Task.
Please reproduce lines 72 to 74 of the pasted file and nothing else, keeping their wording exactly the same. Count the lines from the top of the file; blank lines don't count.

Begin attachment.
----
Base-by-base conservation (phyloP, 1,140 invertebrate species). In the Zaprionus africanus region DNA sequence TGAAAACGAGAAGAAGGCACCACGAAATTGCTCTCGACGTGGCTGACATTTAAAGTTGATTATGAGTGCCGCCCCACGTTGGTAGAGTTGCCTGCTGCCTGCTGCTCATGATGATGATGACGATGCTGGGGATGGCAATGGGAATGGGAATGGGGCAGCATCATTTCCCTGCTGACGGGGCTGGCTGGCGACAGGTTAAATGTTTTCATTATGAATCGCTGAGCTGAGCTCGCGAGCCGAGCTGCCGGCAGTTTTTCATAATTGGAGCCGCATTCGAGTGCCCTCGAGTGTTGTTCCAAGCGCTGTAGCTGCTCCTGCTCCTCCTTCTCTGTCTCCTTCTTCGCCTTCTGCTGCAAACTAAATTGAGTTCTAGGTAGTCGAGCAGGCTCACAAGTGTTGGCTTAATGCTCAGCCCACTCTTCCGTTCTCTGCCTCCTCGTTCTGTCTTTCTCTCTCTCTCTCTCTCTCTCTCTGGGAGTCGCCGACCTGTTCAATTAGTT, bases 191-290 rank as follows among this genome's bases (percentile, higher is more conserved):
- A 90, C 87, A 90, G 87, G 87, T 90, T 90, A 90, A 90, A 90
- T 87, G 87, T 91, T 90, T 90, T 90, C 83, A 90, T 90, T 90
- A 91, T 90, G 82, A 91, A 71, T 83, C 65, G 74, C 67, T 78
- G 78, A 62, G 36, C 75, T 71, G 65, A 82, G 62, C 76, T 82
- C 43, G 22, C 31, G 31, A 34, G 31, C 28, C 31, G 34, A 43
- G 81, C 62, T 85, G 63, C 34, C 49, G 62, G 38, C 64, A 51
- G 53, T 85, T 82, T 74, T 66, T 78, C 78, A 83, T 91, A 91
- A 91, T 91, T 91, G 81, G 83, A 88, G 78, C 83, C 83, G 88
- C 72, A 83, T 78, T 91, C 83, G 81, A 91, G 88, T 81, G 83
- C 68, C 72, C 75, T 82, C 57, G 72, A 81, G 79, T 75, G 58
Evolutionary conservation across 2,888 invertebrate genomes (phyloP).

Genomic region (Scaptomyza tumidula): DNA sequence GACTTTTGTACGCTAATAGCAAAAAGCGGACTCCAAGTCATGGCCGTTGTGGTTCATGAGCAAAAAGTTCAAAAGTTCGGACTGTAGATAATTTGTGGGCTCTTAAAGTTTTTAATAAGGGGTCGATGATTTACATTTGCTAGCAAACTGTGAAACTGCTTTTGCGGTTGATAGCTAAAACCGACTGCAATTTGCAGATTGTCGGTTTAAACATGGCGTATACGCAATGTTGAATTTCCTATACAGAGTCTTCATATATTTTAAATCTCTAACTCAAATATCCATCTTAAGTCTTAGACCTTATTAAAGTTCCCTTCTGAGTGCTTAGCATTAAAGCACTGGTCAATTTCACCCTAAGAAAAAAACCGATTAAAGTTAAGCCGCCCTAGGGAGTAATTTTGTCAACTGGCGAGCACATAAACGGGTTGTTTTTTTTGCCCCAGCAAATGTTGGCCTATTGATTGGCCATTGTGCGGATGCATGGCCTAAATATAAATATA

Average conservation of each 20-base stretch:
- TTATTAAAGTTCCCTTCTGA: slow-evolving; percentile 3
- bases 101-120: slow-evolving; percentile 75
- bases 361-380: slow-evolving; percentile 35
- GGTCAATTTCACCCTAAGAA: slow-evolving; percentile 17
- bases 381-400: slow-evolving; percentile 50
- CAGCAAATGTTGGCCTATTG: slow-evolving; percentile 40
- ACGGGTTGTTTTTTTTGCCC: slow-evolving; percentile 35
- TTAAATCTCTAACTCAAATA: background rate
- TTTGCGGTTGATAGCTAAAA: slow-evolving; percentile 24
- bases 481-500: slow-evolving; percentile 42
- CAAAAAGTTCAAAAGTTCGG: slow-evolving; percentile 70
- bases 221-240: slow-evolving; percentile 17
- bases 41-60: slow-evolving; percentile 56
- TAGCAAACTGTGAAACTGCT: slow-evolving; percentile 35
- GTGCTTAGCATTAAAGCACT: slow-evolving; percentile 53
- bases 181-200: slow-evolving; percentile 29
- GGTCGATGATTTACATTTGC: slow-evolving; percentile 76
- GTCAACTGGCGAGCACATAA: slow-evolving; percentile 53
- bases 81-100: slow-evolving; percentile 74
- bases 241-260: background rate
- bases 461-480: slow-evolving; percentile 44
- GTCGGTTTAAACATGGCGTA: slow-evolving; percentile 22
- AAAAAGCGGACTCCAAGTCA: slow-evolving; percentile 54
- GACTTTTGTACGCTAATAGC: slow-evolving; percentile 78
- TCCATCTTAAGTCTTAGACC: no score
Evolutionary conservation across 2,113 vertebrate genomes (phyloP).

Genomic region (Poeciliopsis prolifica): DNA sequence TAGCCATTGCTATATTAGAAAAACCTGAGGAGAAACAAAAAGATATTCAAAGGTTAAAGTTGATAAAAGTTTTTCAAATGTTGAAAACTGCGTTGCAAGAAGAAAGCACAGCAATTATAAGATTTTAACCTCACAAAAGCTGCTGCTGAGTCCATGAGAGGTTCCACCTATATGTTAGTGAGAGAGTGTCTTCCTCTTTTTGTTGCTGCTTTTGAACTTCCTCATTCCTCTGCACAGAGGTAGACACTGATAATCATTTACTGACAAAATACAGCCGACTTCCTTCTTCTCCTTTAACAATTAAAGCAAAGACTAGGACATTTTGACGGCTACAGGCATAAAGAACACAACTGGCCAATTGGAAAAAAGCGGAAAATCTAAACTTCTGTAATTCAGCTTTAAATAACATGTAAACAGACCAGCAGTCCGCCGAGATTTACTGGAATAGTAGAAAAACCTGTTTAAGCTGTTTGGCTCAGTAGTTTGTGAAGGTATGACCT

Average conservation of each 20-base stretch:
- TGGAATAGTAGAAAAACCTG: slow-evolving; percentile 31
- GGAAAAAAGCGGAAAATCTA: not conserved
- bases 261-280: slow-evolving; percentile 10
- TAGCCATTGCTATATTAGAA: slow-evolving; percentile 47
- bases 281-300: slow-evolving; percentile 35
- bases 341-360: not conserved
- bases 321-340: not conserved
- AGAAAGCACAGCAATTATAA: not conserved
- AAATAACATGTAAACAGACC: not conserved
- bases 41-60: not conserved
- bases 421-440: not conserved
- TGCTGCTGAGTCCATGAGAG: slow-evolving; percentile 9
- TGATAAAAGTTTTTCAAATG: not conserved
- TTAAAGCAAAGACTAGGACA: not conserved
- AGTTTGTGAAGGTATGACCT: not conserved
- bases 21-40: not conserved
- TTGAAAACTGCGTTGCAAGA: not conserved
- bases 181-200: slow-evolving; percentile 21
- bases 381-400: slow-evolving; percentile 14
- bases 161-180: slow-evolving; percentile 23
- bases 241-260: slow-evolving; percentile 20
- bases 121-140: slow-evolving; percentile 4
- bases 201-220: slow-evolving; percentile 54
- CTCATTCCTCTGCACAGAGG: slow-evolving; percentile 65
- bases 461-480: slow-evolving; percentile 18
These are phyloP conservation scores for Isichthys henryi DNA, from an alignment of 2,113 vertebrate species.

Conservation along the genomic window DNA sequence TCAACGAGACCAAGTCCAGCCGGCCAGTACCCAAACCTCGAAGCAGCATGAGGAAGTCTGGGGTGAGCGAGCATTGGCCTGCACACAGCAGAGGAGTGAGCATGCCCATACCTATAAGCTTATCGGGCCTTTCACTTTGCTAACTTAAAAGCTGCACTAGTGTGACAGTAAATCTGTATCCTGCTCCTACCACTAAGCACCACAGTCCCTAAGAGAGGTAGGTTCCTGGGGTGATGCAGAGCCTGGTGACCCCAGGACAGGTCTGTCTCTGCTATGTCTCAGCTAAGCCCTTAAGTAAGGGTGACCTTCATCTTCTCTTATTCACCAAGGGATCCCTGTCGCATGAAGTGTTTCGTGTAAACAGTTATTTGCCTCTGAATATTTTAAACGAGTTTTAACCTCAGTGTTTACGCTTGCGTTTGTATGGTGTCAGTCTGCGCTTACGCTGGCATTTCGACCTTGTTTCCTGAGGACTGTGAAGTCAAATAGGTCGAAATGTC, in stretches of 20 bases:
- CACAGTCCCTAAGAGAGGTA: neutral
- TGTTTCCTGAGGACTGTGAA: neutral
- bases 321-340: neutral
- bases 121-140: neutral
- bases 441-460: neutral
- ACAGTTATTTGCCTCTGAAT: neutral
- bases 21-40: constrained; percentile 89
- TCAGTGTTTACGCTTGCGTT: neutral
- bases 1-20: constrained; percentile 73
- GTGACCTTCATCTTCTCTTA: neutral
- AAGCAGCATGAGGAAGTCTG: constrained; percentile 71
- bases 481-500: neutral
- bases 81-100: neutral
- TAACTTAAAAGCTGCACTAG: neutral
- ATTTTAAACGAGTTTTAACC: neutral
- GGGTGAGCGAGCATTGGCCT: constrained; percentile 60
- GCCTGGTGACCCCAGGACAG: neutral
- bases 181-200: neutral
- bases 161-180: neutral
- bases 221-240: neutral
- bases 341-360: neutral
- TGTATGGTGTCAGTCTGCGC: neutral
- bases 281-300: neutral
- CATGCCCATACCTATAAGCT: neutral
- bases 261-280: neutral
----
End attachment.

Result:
- bases 321-340: neutral
- bases 121-140: neutral
- bases 441-460: neutral